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Boris ally demands general election 'now' in fury at Sunak as Tory civil war explodes

NewsBoris ally demands general election 'now' in fury at Sunak as Tory civil war explodes

A Boris Johnson ally has demanded a general election “now” in fury at Rishi Sunak weakening green pledges.

The Prime Minister is expected to row back on net zero policies in a major announcement in Downing Street at 4.30pm.

The move has split the Tories with outrage from the environmental wing of the party.

Tory peer Lord Goldsmith, who quit as environment minister in June with a scathing attack on Mr Sunak’s climate “apathy”, called for an immediate general election.

He said: “I have had 00s of messages from Conservative friends in Government, Parliament and around the world telling me this move by the PM vindicates my decision to noisily resign.

“I didn’t want vindication. I hoped it would add pressure on the Government to prove me and others wrong. We need an election. Now.”

Mr Sunak held a hastily arranged call with Cabinet ministers this morning after speculation about his plans emerged last night.

A speech had been due to take place later this week but the leak to the BBC appears to have prompted Downing Street to bring the announcement forward.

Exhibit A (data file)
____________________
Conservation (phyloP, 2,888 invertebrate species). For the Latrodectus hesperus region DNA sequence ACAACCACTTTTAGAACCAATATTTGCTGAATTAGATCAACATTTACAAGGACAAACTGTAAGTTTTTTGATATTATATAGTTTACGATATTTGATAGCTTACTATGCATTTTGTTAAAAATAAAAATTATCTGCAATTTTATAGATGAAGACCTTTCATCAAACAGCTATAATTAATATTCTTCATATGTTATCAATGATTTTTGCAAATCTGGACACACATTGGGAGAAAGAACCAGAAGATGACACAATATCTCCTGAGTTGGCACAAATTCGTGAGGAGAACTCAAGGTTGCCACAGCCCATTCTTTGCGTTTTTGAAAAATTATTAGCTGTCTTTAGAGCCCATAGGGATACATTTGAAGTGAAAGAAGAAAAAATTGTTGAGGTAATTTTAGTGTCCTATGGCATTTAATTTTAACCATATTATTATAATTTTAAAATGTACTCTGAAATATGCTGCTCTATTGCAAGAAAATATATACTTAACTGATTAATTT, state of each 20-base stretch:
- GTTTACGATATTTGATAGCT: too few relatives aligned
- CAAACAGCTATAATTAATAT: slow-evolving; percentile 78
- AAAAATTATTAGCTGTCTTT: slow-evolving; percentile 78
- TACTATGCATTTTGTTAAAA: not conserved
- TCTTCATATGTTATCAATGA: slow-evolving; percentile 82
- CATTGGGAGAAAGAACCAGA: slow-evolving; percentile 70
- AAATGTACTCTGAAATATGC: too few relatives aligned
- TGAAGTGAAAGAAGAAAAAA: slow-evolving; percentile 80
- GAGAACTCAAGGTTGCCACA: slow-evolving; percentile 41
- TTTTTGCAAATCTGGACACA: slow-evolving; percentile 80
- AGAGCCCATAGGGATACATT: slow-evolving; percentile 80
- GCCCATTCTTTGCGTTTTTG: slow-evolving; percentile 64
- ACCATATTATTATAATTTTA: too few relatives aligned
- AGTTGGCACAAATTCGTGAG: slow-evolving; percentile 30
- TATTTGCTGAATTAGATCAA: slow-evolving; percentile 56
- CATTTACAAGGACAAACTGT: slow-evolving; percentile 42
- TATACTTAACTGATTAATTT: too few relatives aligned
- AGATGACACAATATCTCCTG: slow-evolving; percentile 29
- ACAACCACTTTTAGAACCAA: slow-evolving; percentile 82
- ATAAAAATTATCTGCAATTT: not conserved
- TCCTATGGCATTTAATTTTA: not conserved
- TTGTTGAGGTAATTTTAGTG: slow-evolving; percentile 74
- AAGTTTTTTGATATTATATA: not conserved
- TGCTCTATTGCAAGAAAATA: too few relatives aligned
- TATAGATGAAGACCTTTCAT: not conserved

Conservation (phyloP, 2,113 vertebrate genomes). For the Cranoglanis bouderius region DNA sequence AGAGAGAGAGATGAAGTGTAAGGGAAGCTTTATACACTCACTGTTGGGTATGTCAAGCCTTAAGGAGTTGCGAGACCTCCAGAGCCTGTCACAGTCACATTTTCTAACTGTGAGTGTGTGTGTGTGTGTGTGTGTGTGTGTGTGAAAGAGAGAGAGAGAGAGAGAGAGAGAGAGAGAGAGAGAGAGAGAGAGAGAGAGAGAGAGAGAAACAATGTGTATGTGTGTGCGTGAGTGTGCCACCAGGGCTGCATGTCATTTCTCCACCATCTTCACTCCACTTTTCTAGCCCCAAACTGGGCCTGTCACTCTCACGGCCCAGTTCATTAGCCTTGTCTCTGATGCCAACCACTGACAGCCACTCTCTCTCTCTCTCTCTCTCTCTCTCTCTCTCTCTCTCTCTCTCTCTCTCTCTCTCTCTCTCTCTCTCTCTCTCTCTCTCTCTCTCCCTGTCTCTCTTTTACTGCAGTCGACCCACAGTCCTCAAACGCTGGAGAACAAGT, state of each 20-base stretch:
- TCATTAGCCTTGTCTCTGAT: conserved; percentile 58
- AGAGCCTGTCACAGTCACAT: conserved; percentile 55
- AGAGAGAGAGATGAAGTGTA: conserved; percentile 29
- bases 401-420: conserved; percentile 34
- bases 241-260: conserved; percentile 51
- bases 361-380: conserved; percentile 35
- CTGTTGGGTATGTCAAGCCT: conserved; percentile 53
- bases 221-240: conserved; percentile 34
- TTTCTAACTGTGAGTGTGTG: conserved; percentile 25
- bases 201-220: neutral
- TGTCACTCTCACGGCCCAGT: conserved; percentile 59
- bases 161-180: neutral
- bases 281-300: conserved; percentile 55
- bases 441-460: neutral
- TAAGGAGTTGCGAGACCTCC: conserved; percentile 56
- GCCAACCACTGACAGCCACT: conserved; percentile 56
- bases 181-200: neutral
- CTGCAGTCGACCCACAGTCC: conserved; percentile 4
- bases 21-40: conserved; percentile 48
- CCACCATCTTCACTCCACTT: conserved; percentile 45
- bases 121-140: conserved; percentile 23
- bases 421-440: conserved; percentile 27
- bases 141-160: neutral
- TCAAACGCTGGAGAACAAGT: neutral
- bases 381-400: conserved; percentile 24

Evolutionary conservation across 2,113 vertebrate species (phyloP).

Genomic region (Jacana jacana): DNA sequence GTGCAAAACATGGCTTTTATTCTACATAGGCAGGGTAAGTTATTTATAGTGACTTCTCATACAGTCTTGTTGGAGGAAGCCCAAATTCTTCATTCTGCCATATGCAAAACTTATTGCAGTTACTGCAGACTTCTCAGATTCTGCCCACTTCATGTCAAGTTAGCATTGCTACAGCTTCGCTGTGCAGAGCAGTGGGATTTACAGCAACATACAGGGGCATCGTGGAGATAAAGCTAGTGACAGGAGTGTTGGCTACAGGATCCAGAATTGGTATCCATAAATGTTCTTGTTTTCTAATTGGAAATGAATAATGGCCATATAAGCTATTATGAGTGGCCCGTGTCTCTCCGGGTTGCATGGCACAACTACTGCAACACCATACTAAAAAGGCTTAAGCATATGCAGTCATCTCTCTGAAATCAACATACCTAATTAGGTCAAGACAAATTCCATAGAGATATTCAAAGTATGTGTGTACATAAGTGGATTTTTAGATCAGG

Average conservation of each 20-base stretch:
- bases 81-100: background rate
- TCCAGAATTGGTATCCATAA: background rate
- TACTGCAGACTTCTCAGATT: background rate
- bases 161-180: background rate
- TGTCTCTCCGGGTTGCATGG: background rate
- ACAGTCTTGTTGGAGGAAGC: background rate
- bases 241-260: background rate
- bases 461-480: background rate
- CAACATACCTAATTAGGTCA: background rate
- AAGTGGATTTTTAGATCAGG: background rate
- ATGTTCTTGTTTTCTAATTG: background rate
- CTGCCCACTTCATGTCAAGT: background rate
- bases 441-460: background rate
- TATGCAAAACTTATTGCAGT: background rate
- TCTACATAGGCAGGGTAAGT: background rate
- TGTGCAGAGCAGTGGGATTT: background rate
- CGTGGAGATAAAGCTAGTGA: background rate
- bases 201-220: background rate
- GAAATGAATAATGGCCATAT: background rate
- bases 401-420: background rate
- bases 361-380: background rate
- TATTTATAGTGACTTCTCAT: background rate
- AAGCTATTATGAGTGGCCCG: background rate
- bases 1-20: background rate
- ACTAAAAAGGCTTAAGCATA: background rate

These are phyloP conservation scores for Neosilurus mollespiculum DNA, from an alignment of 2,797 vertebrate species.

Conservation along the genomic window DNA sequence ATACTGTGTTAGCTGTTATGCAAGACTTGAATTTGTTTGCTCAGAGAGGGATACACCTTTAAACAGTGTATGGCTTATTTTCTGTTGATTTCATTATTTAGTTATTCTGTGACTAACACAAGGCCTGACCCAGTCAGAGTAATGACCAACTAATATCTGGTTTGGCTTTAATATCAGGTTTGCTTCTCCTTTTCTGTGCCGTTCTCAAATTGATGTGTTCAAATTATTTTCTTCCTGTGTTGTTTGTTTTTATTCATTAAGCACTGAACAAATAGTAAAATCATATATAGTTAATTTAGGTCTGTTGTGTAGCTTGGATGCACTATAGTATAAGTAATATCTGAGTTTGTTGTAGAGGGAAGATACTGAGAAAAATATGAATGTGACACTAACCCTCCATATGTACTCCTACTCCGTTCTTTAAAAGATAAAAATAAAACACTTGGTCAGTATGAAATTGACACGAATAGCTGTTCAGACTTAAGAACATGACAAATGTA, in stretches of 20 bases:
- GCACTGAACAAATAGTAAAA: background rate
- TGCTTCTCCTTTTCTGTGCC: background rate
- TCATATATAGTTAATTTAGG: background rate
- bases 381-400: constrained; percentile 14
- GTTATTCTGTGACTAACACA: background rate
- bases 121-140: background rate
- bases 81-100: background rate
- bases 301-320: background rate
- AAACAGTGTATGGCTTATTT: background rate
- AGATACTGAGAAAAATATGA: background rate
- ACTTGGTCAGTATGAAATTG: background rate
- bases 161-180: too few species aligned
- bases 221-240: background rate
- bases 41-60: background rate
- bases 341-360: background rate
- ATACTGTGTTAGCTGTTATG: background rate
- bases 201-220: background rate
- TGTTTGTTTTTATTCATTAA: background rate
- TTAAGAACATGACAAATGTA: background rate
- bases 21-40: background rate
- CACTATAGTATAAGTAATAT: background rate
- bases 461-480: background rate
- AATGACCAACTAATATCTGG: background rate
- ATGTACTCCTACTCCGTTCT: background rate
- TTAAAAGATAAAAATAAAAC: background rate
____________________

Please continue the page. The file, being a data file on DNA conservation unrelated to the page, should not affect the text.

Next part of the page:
Measures being looked at include pushing back the 2030 ban on the sale of new petrol and diesel cars.

In a statement on Tuesday night, the Prime Minister insisted the Government remains committed to the 2050 net zero target but will achieve it “in a better, more proportionate way”.

He said that politicians “of all stripes have not been honest about costs and trade-offs” and have “taken the easy way out, saying we can have it all”.

Mr Sunak, who is attempting to draw a dividing line with Labour before the next election, sought to position himself as the bringer of “real change” who would “put the long-term interests of our country before the short-term political needs of the moment”.

But former Cop26 president Sir Alok Sharma warned that watering down green policies could cost the Tories votes.

And Chris Skidmore, a Tory former energy minister who led a government-commissioned review on net zero, did not rule out submitting a letter of no confidence in Mr Sunak.

There was also alarm from the car industry, which has invested on the basis of a 2030 shift away from petrol and diesel.

However there was delight among Conservatives who have campaigned against net zero policies for for fear the price of going green will cost the party votes.

Craig Mackinlay, leader of the Tory Net Zero Scrutiny Group, said the expected announcements by Mr Sunak were “sensible and pragmatic”.

Home Secretary Suella Braverman this morning insisted “we are not going to save the planet by bankrupting the British people”.

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